The west has some movers but nothing too drastic. The biggest change from week 1 to week 2 is Colorado moving up seven points to the 9th spot. San Jose takes over the bottom spot with three points less than last week and the top three positions remain unchanged.

Now to the east...

Eastern Conference

name points
name points
Atlanta United 60
Toronto FC 52
New York Red Bulls 51
New York City FC 50
New England Revolution 47
Orlando City SC 47
FC Cincinnati 46
Montreal Impact 46
Philadelphia Union 45
Chicago Fire 44
D.C. United 44
Columbus Crew SC 43

Some interesting notes here with DC actually losing ground after a very good win and the Revolution gaining ground after a solid away draw. The Crew stay in the bottom, not sure what we can really read into that as they did lose at home but it is quite early. As the weeks go along we will see changes here (almost certainly). Atlanta went down three points and is tied with Orlando as biggest movers from last week, with Atlanta coming back to the pack and Orlando surging upward.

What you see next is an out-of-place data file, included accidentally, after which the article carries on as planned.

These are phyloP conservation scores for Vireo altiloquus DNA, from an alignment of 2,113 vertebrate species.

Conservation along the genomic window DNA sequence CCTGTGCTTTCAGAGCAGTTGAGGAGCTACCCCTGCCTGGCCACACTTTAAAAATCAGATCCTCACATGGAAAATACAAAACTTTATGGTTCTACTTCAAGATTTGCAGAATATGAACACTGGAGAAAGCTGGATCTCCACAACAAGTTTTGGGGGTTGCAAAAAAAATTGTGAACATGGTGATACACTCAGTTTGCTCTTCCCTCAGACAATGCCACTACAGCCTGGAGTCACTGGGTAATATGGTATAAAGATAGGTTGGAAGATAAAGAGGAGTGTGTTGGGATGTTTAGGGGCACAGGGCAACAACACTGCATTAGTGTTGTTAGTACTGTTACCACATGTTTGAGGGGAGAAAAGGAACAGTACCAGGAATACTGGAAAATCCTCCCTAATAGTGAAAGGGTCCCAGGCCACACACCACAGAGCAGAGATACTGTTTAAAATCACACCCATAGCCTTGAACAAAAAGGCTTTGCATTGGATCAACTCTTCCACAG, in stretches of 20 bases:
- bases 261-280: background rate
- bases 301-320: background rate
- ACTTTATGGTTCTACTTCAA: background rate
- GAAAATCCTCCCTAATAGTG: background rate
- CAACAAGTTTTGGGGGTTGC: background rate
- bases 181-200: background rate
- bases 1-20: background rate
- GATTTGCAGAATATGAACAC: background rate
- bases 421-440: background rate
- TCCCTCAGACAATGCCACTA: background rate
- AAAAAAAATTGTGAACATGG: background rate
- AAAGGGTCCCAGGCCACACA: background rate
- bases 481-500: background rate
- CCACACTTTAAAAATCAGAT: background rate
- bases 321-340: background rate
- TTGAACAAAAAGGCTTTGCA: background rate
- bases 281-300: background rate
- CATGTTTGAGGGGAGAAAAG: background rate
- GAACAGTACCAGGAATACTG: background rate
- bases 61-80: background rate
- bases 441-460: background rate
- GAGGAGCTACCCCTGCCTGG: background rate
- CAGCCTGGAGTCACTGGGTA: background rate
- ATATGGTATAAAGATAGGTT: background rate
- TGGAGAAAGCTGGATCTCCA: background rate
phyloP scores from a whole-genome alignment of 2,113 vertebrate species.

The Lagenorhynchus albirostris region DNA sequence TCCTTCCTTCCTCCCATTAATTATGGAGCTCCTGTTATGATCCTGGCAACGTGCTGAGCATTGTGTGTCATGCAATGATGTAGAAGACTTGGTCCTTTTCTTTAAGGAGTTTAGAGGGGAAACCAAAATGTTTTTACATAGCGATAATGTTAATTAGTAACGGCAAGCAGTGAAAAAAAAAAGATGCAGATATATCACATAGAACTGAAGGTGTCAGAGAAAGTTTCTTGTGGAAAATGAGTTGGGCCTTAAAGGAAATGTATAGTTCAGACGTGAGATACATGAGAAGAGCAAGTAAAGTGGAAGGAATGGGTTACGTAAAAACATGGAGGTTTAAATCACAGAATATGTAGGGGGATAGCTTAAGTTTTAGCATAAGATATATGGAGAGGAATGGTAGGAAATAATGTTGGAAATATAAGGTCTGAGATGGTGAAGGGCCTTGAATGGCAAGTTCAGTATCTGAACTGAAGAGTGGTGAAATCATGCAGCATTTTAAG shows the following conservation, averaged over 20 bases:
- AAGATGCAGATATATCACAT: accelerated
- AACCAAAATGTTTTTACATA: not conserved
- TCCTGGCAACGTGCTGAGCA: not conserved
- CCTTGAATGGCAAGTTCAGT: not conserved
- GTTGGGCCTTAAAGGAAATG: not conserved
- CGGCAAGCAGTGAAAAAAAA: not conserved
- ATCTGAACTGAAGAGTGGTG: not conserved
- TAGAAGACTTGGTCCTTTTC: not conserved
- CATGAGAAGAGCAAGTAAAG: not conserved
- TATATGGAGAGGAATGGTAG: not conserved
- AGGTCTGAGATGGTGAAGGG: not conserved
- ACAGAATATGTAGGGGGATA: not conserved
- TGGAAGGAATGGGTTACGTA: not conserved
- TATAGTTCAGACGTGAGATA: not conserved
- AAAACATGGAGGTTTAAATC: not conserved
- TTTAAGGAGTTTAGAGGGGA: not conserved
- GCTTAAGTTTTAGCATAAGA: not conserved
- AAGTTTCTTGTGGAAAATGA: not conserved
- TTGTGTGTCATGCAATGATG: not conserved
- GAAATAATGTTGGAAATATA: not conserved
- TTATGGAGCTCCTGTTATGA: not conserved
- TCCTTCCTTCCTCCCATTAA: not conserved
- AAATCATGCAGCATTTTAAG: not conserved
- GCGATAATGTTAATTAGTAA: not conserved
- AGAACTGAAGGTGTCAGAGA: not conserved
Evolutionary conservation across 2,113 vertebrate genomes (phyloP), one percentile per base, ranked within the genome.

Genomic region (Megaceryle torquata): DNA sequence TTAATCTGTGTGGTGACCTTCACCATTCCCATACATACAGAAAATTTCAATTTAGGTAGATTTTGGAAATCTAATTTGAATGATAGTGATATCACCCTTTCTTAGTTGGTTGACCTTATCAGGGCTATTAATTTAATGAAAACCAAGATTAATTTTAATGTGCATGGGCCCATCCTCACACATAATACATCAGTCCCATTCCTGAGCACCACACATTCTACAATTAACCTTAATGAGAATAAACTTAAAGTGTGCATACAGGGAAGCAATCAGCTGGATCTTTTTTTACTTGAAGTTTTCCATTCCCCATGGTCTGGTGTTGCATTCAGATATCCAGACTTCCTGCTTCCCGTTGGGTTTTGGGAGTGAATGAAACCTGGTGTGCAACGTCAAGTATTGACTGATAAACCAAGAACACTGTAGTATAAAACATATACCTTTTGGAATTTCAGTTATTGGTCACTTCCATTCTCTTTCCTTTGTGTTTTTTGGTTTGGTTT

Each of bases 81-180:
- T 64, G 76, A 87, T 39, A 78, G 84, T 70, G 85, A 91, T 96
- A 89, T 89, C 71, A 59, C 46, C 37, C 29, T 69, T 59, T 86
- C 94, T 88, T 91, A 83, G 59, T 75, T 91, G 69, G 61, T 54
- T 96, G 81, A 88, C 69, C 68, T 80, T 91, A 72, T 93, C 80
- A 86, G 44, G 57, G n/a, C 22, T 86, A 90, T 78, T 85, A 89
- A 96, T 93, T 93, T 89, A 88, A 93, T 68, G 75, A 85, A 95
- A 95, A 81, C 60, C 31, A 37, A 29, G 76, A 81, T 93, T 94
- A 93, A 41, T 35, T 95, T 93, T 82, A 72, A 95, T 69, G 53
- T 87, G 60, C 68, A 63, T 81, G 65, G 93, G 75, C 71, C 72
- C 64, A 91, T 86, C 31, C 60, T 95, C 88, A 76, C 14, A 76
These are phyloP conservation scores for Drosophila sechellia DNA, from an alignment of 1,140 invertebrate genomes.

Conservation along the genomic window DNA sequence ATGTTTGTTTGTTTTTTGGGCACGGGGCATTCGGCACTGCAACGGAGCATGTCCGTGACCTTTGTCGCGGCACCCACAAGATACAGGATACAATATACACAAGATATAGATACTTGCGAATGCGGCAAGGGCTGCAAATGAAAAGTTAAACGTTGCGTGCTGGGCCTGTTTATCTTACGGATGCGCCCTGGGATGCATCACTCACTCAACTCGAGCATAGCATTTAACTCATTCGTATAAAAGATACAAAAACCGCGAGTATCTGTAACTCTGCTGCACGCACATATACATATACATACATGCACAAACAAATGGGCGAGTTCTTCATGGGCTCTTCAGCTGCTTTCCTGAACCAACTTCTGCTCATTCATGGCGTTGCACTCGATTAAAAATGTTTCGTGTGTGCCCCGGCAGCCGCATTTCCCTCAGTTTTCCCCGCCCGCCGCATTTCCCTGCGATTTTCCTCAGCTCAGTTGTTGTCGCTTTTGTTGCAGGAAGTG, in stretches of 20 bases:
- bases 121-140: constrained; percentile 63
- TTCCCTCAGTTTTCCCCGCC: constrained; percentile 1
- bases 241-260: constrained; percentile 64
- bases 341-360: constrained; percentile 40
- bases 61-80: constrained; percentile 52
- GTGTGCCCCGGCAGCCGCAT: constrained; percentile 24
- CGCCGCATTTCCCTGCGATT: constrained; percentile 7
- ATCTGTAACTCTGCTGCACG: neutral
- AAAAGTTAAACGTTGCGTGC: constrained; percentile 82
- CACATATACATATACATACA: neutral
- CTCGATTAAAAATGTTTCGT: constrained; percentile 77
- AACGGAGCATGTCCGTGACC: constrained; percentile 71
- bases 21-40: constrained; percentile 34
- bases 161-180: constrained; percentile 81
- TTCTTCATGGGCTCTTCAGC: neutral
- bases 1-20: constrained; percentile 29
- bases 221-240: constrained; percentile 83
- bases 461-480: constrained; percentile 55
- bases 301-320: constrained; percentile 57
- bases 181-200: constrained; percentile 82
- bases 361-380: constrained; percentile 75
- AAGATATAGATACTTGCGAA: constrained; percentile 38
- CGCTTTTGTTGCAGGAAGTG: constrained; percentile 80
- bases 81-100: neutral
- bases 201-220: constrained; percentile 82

Connections are everywhere...
It’s Always Sunny in Philadelphia, Giphy

Last week’s results changed the table structure pretty strongly for only one week of data. Instead of just projecting (extrapolating) the stats of every team from week 1 over a full season, I weighted the first week of results against the previous data that we used and came to an area of solid middle ground. I will do the same each week so that it is consistent and we can watch the teams jockey and fight each other in our little simulation. Check back on Friday for the game score prediction (might even throw in some additional score predictions besides FC Dallas). Comment, chastise, condemn, mock, praise, thank - whatever you want just let me know what you think!

Oh and here’s the compiled SS standings based on this machine learning model.

Supporters’ Shield

teamName predicted_points
teamName predicted_points
Atlanta United 60
Los Angeles FC 55
Seattle Sounders FC 54
Toronto FC 52
New York Red Bulls 51
FC Dallas 50
Real Salt Lake 50
New York City FC 50
LA Galaxy 48
Portland Timbers 48
Sporting Kansas City 48
Vancouver Whitecaps FC 48
New England Revolution 47
Orlando City SC 47
FC Cincinnati 46
Montreal Impact 46
Philadelphia Union 45
Chicago Fire 44
D.C. United 44
Columbus Crew SC 43
Colorado Rapids 42
Houston Dynamo 41
Minnesota United 40
San Jose Earthquakes 37